Volume 2, Issue 3
Distributed-Memory $\mathcal{H}$-Matrix Algebra I: Data Distribution and Matrix-Vector Multiplication

Yingzhou Li, Jack Poulson & Lexing Ying

CSIAM Trans. Appl. Math., 2 (2021), pp. 431-459.

Published online: 2021-08

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  • Abstract

We introduce a data distribution scheme for $\mathcal{H}$-matrices and a distributed-memory algorithm for $\mathcal{H}$-matrix-vector multiplication. Our data distribution scheme avoids an expensive $Ω(P^2)$ scheduling procedure used in previous work, where $P$ is the number of processes, while data balancing is well-preserved. Based on the data distribution, our distributed-memory algorithm evenly distributes all computations among $P$ processes and adopts a novel tree-communication algorithm to reduce the latency cost. The overall complexity of our algorithm is $\mathscr{O}(\frac{Nlog N}{P} +αlog P+βlog^2P)$ for $\mathcal{H}$-matrices under weak admissibility condition, where $N$ is the matrix size, $α$ denotes the latency, and $β$ denotes the inverse bandwidth. Numerically, our algorithm is applied to address both two- and three-dimensional problems of various sizes among various numbers of processes. On thousands of processes, good parallel efficiency is still observed.

  • Keywords

Parallel fast algorithm, $\mathcal{H}$-matrix, distributed-memory, parallel computing.

  • AMS Subject Headings

65F99, 65Y05

  • Copyright

COPYRIGHT: © Global Science Press

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@Article{CSIAM-AM-2-431, author = {Li , YingzhouPoulson , Jack and Ying , Lexing}, title = {Distributed-Memory $\mathcal{H}$-Matrix Algebra I: Data Distribution and Matrix-Vector Multiplication}, journal = {CSIAM Transactions on Applied Mathematics}, year = {2021}, volume = {2}, number = {3}, pages = {431--459}, abstract = {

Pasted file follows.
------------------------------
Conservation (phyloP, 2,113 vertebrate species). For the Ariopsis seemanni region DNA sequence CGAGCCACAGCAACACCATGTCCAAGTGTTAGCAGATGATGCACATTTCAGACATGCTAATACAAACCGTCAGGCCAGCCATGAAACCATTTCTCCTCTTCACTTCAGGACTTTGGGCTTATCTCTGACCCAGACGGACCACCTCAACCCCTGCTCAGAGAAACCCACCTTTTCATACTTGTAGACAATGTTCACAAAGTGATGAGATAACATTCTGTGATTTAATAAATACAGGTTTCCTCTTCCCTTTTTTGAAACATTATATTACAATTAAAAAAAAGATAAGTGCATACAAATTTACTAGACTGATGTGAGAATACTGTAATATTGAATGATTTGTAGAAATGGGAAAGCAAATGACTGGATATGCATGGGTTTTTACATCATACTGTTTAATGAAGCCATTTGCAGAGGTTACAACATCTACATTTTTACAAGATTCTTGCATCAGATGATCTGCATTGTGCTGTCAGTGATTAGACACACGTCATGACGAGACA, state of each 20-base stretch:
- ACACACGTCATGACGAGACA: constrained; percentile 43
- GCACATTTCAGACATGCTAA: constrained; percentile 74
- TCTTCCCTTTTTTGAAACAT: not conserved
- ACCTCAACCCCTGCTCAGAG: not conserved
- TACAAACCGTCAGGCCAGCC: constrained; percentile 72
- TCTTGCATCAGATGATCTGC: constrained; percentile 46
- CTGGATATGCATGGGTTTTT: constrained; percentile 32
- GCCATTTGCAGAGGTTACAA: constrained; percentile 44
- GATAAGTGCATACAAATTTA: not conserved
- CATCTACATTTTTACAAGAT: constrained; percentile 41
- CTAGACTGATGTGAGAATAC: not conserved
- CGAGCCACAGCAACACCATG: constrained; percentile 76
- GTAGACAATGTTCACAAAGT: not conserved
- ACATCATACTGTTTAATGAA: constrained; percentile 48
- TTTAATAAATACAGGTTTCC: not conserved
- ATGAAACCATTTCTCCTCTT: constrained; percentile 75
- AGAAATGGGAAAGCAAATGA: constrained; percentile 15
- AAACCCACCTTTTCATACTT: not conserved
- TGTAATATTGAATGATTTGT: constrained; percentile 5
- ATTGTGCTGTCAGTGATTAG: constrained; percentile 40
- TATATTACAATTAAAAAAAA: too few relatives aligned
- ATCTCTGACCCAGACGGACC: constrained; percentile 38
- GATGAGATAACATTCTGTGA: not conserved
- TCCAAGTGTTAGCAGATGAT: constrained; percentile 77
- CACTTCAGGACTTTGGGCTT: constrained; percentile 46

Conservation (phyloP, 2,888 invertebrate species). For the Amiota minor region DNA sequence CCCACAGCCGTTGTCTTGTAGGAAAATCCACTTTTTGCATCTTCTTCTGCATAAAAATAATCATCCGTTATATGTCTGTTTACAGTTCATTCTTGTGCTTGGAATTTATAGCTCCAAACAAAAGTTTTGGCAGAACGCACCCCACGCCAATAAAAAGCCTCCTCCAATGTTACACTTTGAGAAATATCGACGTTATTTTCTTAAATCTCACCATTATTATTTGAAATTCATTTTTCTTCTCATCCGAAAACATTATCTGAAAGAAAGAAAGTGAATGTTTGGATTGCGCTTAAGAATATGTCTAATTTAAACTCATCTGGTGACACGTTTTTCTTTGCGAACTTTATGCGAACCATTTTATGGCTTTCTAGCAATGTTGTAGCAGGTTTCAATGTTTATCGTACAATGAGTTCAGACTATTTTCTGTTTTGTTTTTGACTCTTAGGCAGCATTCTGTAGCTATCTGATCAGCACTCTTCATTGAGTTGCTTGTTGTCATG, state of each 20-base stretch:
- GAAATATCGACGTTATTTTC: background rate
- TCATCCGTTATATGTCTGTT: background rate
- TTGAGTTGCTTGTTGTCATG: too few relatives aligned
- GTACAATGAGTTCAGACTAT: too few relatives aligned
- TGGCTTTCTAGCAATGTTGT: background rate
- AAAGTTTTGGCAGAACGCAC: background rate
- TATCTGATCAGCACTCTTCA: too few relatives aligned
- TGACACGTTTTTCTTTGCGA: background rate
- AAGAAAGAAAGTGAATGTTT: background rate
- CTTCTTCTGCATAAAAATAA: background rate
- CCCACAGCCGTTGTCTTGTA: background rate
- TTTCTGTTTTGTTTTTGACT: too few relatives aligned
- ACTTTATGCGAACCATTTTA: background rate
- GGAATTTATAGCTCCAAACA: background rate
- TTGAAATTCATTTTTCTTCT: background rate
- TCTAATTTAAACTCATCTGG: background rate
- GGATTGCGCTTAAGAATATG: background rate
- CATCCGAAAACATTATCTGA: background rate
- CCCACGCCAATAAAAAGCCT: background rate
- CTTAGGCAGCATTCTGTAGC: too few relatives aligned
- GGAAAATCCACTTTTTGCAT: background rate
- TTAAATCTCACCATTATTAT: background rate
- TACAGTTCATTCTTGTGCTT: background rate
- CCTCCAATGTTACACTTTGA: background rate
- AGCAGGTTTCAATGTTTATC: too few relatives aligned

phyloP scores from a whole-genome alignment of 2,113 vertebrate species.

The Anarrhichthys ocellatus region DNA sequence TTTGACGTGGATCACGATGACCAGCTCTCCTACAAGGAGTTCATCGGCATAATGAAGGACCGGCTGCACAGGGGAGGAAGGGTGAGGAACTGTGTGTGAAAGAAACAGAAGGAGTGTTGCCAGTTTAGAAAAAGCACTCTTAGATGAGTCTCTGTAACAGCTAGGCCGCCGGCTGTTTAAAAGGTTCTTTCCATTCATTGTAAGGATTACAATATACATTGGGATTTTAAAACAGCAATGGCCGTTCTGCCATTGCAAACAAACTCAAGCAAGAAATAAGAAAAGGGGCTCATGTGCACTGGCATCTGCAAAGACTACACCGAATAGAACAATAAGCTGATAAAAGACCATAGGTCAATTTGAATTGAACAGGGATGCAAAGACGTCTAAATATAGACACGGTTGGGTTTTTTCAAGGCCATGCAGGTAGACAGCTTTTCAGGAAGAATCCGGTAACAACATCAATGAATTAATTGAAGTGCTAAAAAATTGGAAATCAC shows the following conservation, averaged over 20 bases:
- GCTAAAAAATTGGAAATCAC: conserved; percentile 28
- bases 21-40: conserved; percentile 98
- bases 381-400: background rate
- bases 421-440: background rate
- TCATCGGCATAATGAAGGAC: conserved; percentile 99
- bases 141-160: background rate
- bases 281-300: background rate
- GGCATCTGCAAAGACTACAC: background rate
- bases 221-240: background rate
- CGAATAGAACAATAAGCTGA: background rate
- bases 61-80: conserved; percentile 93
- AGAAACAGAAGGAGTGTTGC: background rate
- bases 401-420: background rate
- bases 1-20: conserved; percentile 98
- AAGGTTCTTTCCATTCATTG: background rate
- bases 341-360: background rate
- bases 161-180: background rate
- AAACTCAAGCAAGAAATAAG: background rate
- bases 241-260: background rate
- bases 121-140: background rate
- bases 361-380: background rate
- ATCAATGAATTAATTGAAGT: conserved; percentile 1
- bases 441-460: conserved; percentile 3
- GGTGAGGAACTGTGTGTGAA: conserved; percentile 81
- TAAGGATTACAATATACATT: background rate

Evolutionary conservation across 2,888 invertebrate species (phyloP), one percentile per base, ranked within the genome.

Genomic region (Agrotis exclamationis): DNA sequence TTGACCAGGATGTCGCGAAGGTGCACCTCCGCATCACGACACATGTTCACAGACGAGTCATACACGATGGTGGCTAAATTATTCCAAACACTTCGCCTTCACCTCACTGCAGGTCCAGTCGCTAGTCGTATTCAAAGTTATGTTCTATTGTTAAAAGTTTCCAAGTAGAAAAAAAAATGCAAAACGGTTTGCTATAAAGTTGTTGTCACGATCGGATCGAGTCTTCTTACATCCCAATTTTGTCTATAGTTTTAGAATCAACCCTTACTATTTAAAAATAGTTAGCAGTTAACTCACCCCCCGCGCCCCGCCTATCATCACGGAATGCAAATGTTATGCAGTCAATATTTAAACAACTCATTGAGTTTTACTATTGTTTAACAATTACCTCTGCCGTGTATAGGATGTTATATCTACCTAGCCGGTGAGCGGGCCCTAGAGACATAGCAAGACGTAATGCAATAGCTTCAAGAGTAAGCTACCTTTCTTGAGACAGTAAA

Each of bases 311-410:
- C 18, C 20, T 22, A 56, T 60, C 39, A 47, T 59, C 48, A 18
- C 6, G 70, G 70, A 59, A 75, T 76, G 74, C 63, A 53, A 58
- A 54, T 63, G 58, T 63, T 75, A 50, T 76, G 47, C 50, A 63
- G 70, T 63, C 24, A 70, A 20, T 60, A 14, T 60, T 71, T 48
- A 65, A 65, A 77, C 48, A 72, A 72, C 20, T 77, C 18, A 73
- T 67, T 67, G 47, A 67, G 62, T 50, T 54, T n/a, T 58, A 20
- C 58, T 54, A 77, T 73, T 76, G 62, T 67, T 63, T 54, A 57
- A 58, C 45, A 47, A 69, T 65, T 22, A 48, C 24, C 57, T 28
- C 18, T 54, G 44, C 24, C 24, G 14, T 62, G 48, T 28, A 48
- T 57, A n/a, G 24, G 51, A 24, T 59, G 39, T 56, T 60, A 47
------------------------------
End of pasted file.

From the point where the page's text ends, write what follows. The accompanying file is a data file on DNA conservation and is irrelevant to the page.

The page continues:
We introduce a data distribution scheme for $\mathcal{H}$-matrices and a distributed-memory algorithm for $\mathcal{H}$-matrix-vector multiplication. Our data distribution scheme avoids an expensive $Ω(P^2)$ scheduling procedure used in previous work, where $P$ is the number of processes, while data balancing is well-preserved. Based on the data distribution, our distributed-memory algorithm evenly distributes all computations among $P$ processes and adopts a novel tree-communication algorithm to reduce the latency cost. The overall complexity of our algorithm is $\mathscr{O}(\frac{Nlog N}{P} +αlog P+βlog^2P)$ for $\mathcal{H}$-matrices under weak admissibility condition, where $N$ is the matrix size, $α$ denotes the latency, and $β$ denotes the inverse bandwidth. Numerically, our algorithm is applied to address both two- and three-dimensional problems of various sizes among various numbers of processes. On thousands of processes, good parallel efficiency is still observed.

}, issn = {2708-0579}, doi = {https://doi.org/10.4208/csiam-am.2020-0206}, url = {http://global-sci.org/intro/article_detail/csiam-am/19445.html} }
TY - JOUR T1 - Distributed-Memory $\mathcal{H}$-Matrix Algebra I: Data Distribution and Matrix-Vector Multiplication AU - Li , Yingzhou AU - Poulson , Jack AU - Ying , Lexing JO - CSIAM Transactions on Applied Mathematics VL - 3 SP - 431 EP - 459 PY - 2021 DA - 2021/08 SN - 2 DO - http://doi.org/10.4208/csiam-am.2020-0206 UR - https://global-sci.org/intro/article_detail/csiam-am/19445.html KW - Parallel fast algorithm, $\mathcal{H}$-matrix, distributed-memory, parallel computing. AB -

We introduce a data distribution scheme for $\mathcal{H}$-matrices and a distributed-memory algorithm for $\mathcal{H}$-matrix-vector multiplication. Our data distribution scheme avoids an expensive $Ω(P^2)$ scheduling procedure used in previous work, where $P$ is the number of processes, while data balancing is well-preserved. Based on the data distribution, our distributed-memory algorithm evenly distributes all computations among $P$ processes and adopts a novel tree-communication algorithm to reduce the latency cost. The overall complexity of our algorithm is $\mathscr{O}(\frac{Nlog N}{P} +αlog P+βlog^2P)$ for $\mathcal{H}$-matrices under weak admissibility condition, where $N$ is the matrix size, $α$ denotes the latency, and $β$ denotes the inverse bandwidth. Numerically, our algorithm is applied to address both two- and three-dimensional problems of various sizes among various numbers of processes. On thousands of processes, good parallel efficiency is still observed.

Yingzhou Li, Jack Poulson & LexingYing. (2021). Distributed-Memory $\mathcal{H}$-Matrix Algebra I: Data Distribution and Matrix-Vector Multiplication. CSIAM Transactions on Applied Mathematics. 2 (3). 431-459. doi:10.4208/csiam-am.2020-0206
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